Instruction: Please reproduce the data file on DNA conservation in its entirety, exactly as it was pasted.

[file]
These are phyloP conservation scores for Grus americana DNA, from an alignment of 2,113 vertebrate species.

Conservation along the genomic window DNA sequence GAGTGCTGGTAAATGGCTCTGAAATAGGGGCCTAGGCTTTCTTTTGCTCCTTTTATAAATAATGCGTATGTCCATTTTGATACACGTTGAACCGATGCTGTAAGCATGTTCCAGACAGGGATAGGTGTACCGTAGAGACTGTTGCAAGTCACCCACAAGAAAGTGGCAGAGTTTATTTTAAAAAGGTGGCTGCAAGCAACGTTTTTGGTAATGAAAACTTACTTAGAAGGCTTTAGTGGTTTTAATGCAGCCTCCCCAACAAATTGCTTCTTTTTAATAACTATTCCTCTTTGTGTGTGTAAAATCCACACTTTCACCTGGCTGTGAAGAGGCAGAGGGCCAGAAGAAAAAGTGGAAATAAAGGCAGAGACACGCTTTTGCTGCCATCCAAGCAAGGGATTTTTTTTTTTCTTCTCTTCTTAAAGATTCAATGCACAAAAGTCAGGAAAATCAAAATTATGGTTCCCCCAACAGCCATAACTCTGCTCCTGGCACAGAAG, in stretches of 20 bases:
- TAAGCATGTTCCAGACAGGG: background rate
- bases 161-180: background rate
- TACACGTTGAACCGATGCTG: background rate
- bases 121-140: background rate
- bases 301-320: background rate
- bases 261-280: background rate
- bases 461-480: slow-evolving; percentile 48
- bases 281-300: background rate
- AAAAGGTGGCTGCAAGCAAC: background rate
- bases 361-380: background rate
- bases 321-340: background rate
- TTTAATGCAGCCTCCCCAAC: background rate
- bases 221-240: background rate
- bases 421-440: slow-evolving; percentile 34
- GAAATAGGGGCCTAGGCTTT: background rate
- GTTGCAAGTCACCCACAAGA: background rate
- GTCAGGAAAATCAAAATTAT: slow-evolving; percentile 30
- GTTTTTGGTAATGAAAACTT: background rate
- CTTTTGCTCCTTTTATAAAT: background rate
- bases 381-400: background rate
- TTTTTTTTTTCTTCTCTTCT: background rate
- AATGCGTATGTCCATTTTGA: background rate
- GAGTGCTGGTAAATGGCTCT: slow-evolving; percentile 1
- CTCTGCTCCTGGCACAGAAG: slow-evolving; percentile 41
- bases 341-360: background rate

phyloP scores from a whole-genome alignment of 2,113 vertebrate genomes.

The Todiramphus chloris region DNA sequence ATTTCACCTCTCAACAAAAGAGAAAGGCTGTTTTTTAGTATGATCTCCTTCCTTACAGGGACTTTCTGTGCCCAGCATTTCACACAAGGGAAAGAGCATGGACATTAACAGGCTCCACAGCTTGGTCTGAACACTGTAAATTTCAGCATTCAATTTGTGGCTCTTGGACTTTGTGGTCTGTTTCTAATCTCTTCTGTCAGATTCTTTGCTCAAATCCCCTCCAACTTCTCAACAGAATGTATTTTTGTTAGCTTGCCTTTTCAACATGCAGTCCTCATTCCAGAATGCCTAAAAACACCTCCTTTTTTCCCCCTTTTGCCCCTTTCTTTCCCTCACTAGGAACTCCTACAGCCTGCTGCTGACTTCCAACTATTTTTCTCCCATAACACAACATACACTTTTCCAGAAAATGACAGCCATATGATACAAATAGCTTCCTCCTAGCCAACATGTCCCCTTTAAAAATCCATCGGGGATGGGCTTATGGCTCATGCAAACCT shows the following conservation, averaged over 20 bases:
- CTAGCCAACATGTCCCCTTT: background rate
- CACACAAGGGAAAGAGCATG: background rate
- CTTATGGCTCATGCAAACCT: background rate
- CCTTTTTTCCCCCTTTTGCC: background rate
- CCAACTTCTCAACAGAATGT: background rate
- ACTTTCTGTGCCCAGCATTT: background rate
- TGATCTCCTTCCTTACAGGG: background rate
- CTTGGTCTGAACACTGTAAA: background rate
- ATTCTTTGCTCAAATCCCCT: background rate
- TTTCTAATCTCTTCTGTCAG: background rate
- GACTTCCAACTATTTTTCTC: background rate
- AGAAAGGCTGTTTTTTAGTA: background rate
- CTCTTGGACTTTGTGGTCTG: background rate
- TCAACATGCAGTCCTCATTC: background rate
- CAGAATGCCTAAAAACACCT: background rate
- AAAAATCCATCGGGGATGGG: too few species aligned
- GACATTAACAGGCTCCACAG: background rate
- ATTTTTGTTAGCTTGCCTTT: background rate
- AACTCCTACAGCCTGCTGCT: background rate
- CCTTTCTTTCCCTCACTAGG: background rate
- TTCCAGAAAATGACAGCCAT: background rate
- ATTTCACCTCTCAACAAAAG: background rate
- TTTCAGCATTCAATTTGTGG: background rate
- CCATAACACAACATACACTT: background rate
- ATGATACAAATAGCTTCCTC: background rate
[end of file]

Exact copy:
These are phyloP conservation scores for Grus americana DNA, from an alignment of 2,113 vertebrate species.

Conservation along the genomic window DNA sequence GAGTGCTGGTAAATGGCTCTGAAATAGGGGCCTAGGCTTTCTTTTGCTCCTTTTATAAATAATGCGTATGTCCATTTTGATACACGTTGAACCGATGCTGTAAGCATGTTCCAGACAGGGATAGGTGTACCGTAGAGACTGTTGCAAGTCACCCACAAGAAAGTGGCAGAGTTTATTTTAAAAAGGTGGCTGCAAGCAACGTTTTTGGTAATGAAAACTTACTTAGAAGGCTTTAGTGGTTTTAATGCAGCCTCCCCAACAAATTGCTTCTTTTTAATAACTATTCCTCTTTGTGTGTGTAAAATCCACACTTTCACCTGGCTGTGAAGAGGCAGAGGGCCAGAAGAAAAAGTGGAAATAAAGGCAGAGACACGCTTTTGCTGCCATCCAAGCAAGGGATTTTTTTTTTTCTTCTCTTCTTAAAGATTCAATGCACAAAAGTCAGGAAAATCAAAATTATGGTTCCCCCAACAGCCATAACTCTGCTCCTGGCACAGAAG, in stretches of 20 bases:
- TAAGCATGTTCCAGACAGGG: background rate
- bases 161-180: background rate
- TACACGTTGAACCGATGCTG: background rate
- bases 121-140: background rate
- bases 301-320: background rate
- bases 261-280: background rate
- bases 461-480: slow-evolving; percentile 48
- bases 281-300: background rate
- AAAAGGTGGCTGCAAGCAAC: background rate
- bases 361-380: background rate
- bases 321-340: background rate
- TTTAATGCAGCCTCCCCAAC: background rate
- bases 221-240: background rate
- bases 421-440: slow-evolving; percentile 34
- GAAATAGGGGCCTAGGCTTT: background rate
- GTTGCAAGTCACCCACAAGA: background rate
- GTCAGGAAAATCAAAATTAT: slow-evolving; percentile 30
- GTTTTTGGTAATGAAAACTT: background rate
- CTTTTGCTCCTTTTATAAAT: background rate
- bases 381-400: background rate
- TTTTTTTTTTCTTCTCTTCT: background rate
- AATGCGTATGTCCATTTTGA: background rate
- GAGTGCTGGTAAATGGCTCT: slow-evolving; percentile 1
- CTCTGCTCCTGGCACAGAAG: slow-evolving; percentile 41
- bases 341-360: background rate

phyloP scores from a whole-genome alignment of 2,113 vertebrate genomes.

The Todiramphus chloris region DNA sequence ATTTCACCTCTCAACAAAAGAGAAAGGCTGTTTTTTAGTATGATCTCCTTCCTTACAGGGACTTTCTGTGCCCAGCATTTCACACAAGGGAAAGAGCATGGACATTAACAGGCTCCACAGCTTGGTCTGAACACTGTAAATTTCAGCATTCAATTTGTGGCTCTTGGACTTTGTGGTCTGTTTCTAATCTCTTCTGTCAGATTCTTTGCTCAAATCCCCTCCAACTTCTCAACAGAATGTATTTTTGTTAGCTTGCCTTTTCAACATGCAGTCCTCATTCCAGAATGCCTAAAAACACCTCCTTTTTTCCCCCTTTTGCCCCTTTCTTTCCCTCACTAGGAACTCCTACAGCCTGCTGCTGACTTCCAACTATTTTTCTCCCATAACACAACATACACTTTTCCAGAAAATGACAGCCATATGATACAAATAGCTTCCTCCTAGCCAACATGTCCCCTTTAAAAATCCATCGGGGATGGGCTTATGGCTCATGCAAACCT shows the following conservation, averaged over 20 bases:
- CTAGCCAACATGTCCCCTTT: background rate
- CACACAAGGGAAAGAGCATG: background rate
- CTTATGGCTCATGCAAACCT: background rate
- CCTTTTTTCCCCCTTTTGCC: background rate
- CCAACTTCTCAACAGAATGT: background rate
- ACTTTCTGTGCCCAGCATTT: background rate
- TGATCTCCTTCCTTACAGGG: background rate
- CTTGGTCTGAACACTGTAAA: background rate
- ATTCTTTGCTCAAATCCCCT: background rate
- TTTCTAATCTCTTCTGTCAG: background rate
- GACTTCCAACTATTTTTCTC: background rate
- AGAAAGGCTGTTTTTTAGTA: background rate
- CTCTTGGACTTTGTGGTCTG: background rate
- TCAACATGCAGTCCTCATTC: background rate
- CAGAATGCCTAAAAACACCT: background rate
- AAAAATCCATCGGGGATGGG: too few species aligned
- GACATTAACAGGCTCCACAG: background rate
- ATTTTTGTTAGCTTGCCTTT: background rate
- AACTCCTACAGCCTGCTGCT: background rate
- CCTTTCTTTCCCTCACTAGG: background rate
- TTCCAGAAAATGACAGCCAT: background rate
- ATTTCACCTCTCAACAAAAG: background rate
- TTTCAGCATTCAATTTGTGG: background rate
- CCATAACACAACATACACTT: background rate
- ATGATACAAATAGCTTCCTC: background rate